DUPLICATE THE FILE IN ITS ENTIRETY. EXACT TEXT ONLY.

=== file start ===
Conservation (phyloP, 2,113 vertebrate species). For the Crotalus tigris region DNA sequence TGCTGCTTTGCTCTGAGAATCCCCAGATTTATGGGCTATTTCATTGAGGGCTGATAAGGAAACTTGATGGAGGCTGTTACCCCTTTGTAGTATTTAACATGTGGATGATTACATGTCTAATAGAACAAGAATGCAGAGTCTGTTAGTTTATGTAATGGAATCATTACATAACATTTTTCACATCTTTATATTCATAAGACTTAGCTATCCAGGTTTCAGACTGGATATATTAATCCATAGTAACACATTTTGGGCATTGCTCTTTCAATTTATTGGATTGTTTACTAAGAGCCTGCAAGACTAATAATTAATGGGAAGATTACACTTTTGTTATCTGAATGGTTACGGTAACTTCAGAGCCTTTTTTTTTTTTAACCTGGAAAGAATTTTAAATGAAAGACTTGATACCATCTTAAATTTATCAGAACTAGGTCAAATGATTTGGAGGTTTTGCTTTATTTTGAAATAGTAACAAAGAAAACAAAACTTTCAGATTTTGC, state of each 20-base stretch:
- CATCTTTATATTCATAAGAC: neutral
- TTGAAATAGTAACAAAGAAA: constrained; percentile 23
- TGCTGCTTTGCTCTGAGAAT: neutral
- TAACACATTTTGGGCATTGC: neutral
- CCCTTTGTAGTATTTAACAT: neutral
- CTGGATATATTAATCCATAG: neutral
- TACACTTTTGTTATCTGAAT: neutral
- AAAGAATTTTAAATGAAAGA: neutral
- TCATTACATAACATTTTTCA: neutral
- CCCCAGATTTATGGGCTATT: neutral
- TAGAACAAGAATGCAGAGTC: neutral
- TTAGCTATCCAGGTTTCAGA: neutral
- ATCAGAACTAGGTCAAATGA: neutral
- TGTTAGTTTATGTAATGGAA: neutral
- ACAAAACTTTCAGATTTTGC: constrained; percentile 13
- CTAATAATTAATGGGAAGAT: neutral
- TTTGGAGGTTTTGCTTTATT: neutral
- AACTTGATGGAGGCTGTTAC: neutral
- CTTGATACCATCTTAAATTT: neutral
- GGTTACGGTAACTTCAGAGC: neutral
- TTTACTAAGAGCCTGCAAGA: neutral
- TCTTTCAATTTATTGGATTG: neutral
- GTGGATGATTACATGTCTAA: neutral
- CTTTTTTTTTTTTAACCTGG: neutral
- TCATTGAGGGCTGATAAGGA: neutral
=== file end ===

Conservation (phyloP, 2,113 vertebrate species). For the Crotalus tigris region DNA sequence TGCTGCTTTGCTCTGAGAATCCCCAGATTTATGGGCTATTTCATTGAGGGCTGATAAGGAAACTTGATGGAGGCTGTTACCCCTTTGTAGTATTTAACATGTGGATGATTACATGTCTAATAGAACAAGAATGCAGAGTCTGTTAGTTTATGTAATGGAATCATTACATAACATTTTTCACATCTTTATATTCATAAGACTTAGCTATCCAGGTTTCAGACTGGATATATTAATCCATAGTAACACATTTTGGGCATTGCTCTTTCAATTTATTGGATTGTTTACTAAGAGCCTGCAAGACTAATAATTAATGGGAAGATTACACTTTTGTTATCTGAATGGTTACGGTAACTTCAGAGCCTTTTTTTTTTTTAACCTGGAAAGAATTTTAAATGAAAGACTTGATACCATCTTAAATTTATCAGAACTAGGTCAAATGATTTGGAGGTTTTGCTTTATTTTGAAATAGTAACAAAGAAAACAAAACTTTCAGATTTTGC, state of each 20-base stretch:
- CATCTTTATATTCATAAGAC: neutral
- TTGAAATAGTAACAAAGAAA: constrained; percentile 23
- TGCTGCTTTGCTCTGAGAAT: neutral
- TAACACATTTTGGGCATTGC: neutral
- CCCTTTGTAGTATTTAACAT: neutral
- CTGGATATATTAATCCATAG: neutral
- TACACTTTTGTTATCTGAAT: neutral
- AAAGAATTTTAAATGAAAGA: neutral
- TCATTACATAACATTTTTCA: neutral
- CCCCAGATTTATGGGCTATT: neutral
- TAGAACAAGAATGCAGAGTC: neutral
- TTAGCTATCCAGGTTTCAGA: neutral
- ATCAGAACTAGGTCAAATGA: neutral
- TGTTAGTTTATGTAATGGAA: neutral
- ACAAAACTTTCAGATTTTGC: constrained; percentile 13
- CTAATAATTAATGGGAAGAT: neutral
- TTTGGAGGTTTTGCTTTATT: neutral
- AACTTGATGGAGGCTGTTAC: neutral
- CTTGATACCATCTTAAATTT: neutral
- GGTTACGGTAACTTCAGAGC: neutral
- TTTACTAAGAGCCTGCAAGA: neutral
- TCTTTCAATTTATTGGATTG: neutral
- GTGGATGATTACATGTCTAA: neutral
- CTTTTTTTTTTTTAACCTGG: neutral
- TCATTGAGGGCTGATAAGGA: neutral